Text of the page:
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Whats the differance between a Lick and a Riff?

Technique
jessica880669  
22 Feb 2011 20:25 | Quote
Joined: 24 Jan 2011
United States
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nater2  
22 Feb 2011 20:42 | Quote
Joined: 28 May 2009
United States
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Not really that much. I think of a lick a musical idea you use to solo and a riff more as chord progression. As in, something you play over and over even when your not soloing. I hope that cleared it up.
jessica880669  
22 Feb 2011 21:12 | Quote
Joined: 24 Jan 2011
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yeah thanks
nullnaught  
22 Feb 2011 22:07 | Quote
Joined: 05 Jun 2010
Karma: 22
This is something i found. I dont kow how acurate it is.

Mabye someone can elaberate.

A riff is a series of notes repeated throughout the verse chorus etc.
A lick is like a part of a riff just like a few little insignificant notes that give it that extra hell ya
Phip  
23 Feb 2011 05:06 | Quote
Joined: 23 Dec 2007
United States
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What is the difference between a lick and a riff?
Marvin Berry
New Orleans, Lousiana

A lick is a short, formulaic phrase generally used in improvised solos. Licks tend to be common to an idiom: bluegrass pros recognize common bluegrass licks (like a Lester Flatt G-run), which differ from the licks a jazz cat would use. Many players string these licks together, letting their fingers remember what to do next. They instill their own personality in the solo in the way they play the lick or in the moments between the licks, as well as in the melodies they pull out of their head.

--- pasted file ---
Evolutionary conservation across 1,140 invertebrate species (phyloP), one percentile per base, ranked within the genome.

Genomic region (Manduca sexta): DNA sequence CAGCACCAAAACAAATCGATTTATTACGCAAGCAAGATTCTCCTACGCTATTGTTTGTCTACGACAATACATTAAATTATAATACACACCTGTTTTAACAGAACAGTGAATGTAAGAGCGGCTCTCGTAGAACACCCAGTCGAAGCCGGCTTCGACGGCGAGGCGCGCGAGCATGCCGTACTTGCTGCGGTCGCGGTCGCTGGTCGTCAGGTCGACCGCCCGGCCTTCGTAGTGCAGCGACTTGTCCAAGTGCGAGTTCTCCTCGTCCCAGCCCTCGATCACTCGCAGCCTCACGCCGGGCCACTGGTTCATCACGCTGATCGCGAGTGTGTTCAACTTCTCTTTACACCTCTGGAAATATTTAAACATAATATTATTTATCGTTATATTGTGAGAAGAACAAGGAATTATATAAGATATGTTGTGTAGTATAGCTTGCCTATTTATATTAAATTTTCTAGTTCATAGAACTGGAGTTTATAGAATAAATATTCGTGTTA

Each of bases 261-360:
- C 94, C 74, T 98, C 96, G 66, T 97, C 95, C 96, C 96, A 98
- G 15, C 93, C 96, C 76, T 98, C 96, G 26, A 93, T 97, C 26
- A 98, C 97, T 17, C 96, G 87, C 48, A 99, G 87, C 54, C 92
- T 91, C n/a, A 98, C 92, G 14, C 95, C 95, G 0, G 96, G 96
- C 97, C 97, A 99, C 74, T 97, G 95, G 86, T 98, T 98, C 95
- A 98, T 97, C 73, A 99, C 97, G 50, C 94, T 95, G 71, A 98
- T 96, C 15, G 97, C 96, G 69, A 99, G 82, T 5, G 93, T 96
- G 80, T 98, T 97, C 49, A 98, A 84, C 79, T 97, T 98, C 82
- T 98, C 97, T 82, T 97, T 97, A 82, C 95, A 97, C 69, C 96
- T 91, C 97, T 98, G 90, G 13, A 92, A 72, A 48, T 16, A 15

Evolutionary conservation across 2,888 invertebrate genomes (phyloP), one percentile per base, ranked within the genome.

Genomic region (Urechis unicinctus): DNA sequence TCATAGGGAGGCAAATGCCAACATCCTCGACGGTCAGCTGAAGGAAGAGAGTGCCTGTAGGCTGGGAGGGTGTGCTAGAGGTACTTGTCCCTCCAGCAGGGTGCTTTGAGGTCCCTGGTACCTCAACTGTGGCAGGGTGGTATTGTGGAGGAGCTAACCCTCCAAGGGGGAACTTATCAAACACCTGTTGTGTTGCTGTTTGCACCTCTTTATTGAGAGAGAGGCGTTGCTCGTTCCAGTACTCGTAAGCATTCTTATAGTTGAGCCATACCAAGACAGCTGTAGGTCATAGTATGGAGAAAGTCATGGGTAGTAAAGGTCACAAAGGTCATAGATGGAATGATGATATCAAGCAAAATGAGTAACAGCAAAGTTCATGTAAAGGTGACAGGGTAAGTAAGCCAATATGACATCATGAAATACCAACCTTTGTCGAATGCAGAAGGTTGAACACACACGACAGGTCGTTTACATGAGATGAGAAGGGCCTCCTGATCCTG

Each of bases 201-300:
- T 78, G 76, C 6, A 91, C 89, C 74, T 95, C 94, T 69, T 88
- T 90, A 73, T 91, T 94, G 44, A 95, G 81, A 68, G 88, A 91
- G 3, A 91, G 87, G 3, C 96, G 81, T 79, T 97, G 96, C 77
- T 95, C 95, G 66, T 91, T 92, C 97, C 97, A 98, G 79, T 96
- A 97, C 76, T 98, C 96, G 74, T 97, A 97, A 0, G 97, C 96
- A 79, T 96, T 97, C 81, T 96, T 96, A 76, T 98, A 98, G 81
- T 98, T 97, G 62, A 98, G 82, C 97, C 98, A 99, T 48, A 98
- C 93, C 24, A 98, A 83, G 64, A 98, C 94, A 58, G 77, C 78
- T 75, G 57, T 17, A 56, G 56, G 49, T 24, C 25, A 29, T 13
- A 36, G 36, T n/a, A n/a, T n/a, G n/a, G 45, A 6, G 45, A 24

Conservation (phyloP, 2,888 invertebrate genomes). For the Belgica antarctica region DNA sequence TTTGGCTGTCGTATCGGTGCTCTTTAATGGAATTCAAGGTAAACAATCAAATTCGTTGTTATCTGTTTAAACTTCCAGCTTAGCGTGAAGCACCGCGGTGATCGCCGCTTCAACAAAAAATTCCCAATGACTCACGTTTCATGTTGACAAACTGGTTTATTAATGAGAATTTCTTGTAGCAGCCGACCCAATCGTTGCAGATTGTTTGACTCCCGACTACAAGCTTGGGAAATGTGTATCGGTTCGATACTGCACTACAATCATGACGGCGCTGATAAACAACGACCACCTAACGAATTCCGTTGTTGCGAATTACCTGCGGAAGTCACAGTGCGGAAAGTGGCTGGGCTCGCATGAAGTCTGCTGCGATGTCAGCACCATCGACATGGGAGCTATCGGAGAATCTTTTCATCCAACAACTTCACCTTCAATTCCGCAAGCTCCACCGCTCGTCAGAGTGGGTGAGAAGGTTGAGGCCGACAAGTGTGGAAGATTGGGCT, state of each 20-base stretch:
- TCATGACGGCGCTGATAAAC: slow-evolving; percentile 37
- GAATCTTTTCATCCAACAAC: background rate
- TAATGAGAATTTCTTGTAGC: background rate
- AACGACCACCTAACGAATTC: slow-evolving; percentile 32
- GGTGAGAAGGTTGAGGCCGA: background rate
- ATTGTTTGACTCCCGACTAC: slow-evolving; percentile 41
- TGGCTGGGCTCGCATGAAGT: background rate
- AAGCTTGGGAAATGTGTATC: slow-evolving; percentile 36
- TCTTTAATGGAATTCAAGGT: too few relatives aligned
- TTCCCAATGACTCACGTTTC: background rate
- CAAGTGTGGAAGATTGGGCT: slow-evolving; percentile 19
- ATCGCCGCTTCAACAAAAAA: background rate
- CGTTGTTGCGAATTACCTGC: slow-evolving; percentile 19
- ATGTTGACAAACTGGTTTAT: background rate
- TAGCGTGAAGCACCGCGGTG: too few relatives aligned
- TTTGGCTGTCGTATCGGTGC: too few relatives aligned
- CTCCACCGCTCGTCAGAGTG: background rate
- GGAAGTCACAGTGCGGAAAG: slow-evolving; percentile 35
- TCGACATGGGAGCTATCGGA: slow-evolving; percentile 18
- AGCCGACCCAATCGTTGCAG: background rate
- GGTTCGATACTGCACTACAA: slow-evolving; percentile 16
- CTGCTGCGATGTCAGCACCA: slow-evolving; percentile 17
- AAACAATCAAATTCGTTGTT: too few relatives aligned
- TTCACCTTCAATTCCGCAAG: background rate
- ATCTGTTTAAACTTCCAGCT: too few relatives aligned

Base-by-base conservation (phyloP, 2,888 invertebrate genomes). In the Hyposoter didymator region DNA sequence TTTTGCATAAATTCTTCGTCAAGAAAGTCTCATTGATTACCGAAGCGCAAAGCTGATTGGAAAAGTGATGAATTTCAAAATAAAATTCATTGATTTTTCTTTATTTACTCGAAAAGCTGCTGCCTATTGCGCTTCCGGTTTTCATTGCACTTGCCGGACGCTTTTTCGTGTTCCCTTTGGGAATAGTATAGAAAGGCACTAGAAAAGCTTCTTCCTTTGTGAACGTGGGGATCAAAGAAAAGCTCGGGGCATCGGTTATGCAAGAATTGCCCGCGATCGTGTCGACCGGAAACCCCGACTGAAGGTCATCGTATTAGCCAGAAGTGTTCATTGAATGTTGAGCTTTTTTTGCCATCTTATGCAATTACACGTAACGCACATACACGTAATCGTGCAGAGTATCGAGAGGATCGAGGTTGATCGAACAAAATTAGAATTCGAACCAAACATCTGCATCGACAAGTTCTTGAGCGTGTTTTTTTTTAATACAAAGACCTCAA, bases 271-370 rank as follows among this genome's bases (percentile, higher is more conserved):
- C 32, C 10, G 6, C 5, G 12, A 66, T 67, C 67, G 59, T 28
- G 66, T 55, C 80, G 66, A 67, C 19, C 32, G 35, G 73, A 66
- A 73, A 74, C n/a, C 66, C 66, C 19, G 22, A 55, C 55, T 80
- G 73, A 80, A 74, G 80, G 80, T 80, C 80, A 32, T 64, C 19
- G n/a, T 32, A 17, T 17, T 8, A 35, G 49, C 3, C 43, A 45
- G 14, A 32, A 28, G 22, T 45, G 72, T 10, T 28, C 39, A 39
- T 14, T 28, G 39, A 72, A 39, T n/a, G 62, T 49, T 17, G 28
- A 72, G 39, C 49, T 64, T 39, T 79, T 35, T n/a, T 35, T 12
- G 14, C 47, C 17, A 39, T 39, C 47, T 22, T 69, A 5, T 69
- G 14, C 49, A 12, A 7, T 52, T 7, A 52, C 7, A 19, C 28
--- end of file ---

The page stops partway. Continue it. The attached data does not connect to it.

Some folks use riffing to mean jamming, but a riff can also be thought of as a clearly defined phrase that is unique to a song. The riff in "Day Tripper," for example, is instantly recognizable as an important part of the song; it's the hook, the musical catchphrase. In jazz, riff has a specific meaning: a short melodic phrase that is repeated, often over changing harmonies. It can function as the melody of a song or as an ostinato for a soloist to improvise over. Riffs likely are derived from the call-and-response patterns of African music, and the word itself is thought to have originated in New Orleans marching band music, from which it entered the jazz lexicon. Count Basie's "One O'Clock Jump" and Glenn Miller's "In the Mood" are two popular riff-based tunes. But the word riff has come to mean different things to different people.
guitarmastergod  
23 Feb 2011 07:15 | Quote
Joined: 09 Sep 2008
Canada
Karma: 8
a riff is a single note rhythm, a lick is a little solo idea.
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